At a time when the senior bureaucracy in the country is perceived to be increasingly compromised, Ashok Khemka is the last man standing.
In November 2019, this feisty Haryana cadre IAS officer, an IIT-Kharagpur alumnus, was transferred to the state archives department. He was, until then, Principal Secretary of Haryana’s Science and Technology department.
Transfers should normally be considered routine in a civil servant’s life, but for the fact that this happened to be Khemka’s 53rd in the last 28 years of service! It is a record most officers would like to stay clear of.
“I am aggrieved, but which court shall I go to,”
Khemka told this reporter. “Can any court provide effective remedy”, he queried, careful not to comment on what he describes as the prerogative of the government.
To elaborate the point, the civil servant said that in 2002 he filed a complaint related to seniority with the Central Administrative Tribunal (CAT), but "sadly it is still pending with the Supreme Court. It is now a dead letter.” CAT is the standard route taken by discontented government officials before they can move to higher appellate courts. Khemka believes in the old adage "justice delayed is justice denied" and in his case, it is entirely that. "There is not much sense in getting justice after I retire," he rues.
As of November 2019, Khemka has been transferred 53 times in 28 years by state governments as he has continued to pursue his favourite hobbyhorse—exposing corruption in government offices. And to be sure, there is a lot of it.
The Kolkata-born bureaucrat's life has been dedicated to highlighting corruption in Haryana, where illegal allotment of land and change of land use for the influential, is a billion-rupee industry in itself. While Khemka has done extensive whistle blowing throughout his career that began in 1991, he struck it big in 2014 as he exposed several scams under Bhupinder Singh Hooda’s regime in Haryana, notably the Sonepat-Khargoda IMT land scam case and the Garhi Sampla Uddar Gagan land scam. But what caught the imagination of the public was his decision to cancel the mutation of the Robert Vadra’s–DLF land deal. For sheer audacity and guts, the order was without a parallel, seen to be taking on the Congress during it’s heyday.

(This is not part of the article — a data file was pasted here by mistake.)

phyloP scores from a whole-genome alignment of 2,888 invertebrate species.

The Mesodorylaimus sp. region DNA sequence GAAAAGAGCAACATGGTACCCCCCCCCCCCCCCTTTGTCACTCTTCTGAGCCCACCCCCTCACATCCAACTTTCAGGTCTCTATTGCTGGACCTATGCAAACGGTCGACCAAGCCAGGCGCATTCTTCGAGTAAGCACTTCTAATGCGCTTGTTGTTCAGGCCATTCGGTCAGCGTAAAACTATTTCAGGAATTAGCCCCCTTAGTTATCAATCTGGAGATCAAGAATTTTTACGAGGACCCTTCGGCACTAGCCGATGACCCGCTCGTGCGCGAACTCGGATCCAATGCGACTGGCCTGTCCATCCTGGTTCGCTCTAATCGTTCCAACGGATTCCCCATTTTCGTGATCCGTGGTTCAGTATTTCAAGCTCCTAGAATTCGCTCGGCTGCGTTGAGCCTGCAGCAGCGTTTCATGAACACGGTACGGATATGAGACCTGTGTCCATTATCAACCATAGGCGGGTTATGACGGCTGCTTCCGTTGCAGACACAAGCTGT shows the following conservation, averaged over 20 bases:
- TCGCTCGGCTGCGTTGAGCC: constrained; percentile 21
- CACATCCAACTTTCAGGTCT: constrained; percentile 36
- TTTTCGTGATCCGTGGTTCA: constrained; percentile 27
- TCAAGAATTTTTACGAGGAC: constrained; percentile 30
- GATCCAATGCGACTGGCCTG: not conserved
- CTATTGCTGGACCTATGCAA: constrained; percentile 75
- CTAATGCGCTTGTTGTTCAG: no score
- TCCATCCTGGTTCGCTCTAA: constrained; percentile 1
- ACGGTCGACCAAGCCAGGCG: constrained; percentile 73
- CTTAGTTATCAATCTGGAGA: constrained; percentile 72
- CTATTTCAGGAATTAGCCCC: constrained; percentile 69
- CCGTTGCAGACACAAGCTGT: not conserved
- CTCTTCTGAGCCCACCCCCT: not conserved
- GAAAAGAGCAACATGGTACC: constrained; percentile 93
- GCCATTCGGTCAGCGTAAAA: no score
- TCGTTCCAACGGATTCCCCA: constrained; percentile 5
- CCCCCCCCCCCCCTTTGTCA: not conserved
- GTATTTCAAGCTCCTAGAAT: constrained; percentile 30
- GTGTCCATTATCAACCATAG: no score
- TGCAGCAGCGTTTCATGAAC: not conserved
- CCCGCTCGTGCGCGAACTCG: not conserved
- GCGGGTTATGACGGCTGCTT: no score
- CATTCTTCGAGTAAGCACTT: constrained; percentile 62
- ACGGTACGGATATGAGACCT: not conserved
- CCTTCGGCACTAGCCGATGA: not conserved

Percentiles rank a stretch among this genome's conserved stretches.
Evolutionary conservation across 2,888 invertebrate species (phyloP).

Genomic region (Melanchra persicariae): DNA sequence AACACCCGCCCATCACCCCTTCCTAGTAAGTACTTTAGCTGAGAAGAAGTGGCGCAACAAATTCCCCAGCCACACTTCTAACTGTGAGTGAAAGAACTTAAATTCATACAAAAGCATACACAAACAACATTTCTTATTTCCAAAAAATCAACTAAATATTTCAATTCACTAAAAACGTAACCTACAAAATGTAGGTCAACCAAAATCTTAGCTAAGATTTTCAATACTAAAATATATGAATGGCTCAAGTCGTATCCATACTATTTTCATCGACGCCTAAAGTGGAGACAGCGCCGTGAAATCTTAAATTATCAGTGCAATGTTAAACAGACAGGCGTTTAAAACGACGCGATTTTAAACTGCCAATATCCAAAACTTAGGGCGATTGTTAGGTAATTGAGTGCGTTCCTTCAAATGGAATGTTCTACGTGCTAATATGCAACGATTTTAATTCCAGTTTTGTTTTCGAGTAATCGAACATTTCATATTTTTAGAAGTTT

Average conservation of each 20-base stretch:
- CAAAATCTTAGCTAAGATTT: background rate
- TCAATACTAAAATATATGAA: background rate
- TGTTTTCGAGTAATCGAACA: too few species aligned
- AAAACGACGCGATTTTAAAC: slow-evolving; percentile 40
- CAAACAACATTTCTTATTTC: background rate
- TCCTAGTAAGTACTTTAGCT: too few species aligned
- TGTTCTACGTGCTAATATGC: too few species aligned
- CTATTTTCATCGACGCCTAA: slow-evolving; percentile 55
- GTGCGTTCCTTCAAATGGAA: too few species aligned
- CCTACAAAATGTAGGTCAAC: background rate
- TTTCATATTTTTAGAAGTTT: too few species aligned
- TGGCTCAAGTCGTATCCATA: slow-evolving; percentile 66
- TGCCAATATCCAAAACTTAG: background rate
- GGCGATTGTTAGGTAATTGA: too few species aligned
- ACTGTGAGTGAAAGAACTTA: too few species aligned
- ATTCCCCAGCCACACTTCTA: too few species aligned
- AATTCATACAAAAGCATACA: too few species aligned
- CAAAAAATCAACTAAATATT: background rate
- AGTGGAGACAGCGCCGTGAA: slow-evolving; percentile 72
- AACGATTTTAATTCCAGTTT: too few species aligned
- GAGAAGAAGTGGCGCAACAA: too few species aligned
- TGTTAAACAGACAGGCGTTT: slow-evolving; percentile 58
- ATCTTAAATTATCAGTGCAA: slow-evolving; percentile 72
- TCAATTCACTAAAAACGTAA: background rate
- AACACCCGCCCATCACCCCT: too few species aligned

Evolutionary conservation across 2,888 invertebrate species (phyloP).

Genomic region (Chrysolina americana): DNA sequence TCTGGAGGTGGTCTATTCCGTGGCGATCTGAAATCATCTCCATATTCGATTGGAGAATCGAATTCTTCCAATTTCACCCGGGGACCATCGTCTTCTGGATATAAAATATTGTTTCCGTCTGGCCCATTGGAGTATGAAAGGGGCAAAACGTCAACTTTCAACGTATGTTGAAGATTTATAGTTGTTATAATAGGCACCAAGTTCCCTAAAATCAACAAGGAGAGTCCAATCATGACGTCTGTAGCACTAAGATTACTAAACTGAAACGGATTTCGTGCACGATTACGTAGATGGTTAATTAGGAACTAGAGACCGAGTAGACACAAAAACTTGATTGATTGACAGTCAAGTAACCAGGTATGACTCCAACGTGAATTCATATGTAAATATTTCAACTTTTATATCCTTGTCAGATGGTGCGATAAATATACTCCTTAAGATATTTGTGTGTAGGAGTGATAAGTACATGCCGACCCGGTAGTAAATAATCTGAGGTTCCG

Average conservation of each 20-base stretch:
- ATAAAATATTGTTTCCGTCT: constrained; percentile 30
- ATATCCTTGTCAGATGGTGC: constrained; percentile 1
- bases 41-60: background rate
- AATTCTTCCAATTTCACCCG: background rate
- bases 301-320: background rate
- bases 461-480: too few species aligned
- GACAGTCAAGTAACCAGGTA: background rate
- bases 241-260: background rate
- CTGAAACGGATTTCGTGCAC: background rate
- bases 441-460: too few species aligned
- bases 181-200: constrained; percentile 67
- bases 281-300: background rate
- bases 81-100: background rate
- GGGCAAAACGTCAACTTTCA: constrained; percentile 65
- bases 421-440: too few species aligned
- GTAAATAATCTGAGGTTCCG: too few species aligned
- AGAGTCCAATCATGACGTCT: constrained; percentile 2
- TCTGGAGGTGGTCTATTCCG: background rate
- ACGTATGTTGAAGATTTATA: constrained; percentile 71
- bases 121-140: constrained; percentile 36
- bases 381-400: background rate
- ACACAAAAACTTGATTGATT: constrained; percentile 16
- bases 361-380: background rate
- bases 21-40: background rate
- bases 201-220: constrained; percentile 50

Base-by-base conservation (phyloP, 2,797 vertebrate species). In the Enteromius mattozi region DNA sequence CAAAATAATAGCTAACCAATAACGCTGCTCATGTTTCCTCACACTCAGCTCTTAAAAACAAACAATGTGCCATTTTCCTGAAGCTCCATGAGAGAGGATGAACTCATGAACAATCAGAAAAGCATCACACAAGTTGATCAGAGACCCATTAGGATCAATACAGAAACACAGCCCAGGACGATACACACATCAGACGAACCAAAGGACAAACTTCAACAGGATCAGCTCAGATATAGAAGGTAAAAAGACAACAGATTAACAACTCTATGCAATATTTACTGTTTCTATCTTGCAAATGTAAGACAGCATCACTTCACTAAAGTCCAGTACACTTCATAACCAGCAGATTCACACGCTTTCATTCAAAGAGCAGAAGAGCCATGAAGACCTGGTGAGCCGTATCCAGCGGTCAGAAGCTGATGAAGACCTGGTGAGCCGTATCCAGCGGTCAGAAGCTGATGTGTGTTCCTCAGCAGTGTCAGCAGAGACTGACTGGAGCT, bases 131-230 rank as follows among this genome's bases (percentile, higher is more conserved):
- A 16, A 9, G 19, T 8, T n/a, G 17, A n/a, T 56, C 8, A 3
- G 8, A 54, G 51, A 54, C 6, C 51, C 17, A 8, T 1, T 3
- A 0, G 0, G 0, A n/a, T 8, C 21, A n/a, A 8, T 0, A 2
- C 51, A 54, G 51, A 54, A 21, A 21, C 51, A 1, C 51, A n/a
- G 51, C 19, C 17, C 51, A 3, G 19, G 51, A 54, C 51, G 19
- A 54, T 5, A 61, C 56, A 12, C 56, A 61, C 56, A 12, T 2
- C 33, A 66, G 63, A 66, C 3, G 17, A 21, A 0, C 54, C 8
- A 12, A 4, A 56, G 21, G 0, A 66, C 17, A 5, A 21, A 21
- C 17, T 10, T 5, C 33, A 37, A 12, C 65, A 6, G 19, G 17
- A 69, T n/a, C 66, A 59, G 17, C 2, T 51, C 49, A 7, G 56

As Haryana's director-general of land consolidation and land records-cum-inspector-general of registration for 80 days, he had detected serious irregularities in land transactions involving transfer of panchayat land worth several hundred crores of rupees to newly-created real estate companies.
As managing director of Haryana Seeds Development Corporation Limited in 2013, Khemka exposed its irregularities in just five months, before he was moved out, all quite hastily.
Naturally, such officials are not too popular with ruling class politicians. In Khemka’s case, he has been pushed around by both the Congress and the BJP dispensations. Under current Haryana chief minister
Manohar Lal Khattar’s regime, he has been shifted out five times after antagonising powerful lobbies in the state.
Khemka believes that each case he has exposed at various departments is different. "It is difficult to generalize. Each situation is different,” he states.
It needs no rocket science to realise that a rotting, compromised system needs such street fighters. Khemka drives home the point: "I am not a quitter. I am part of this system and will stay in it. I am proud of it. I have only been doing my duty as an officer.” Well, ask the political heavyweights who have been red flagged by him.
Ranjit Bhushan is an independent journalist and former Nehru Fellow at Jamia Millia University. In a career spanning more than three decades, he has worked with Outlook, The Times of India, The Indian Express, the Press Trust of India, Associated Press, Financial Chronicle, and DNA.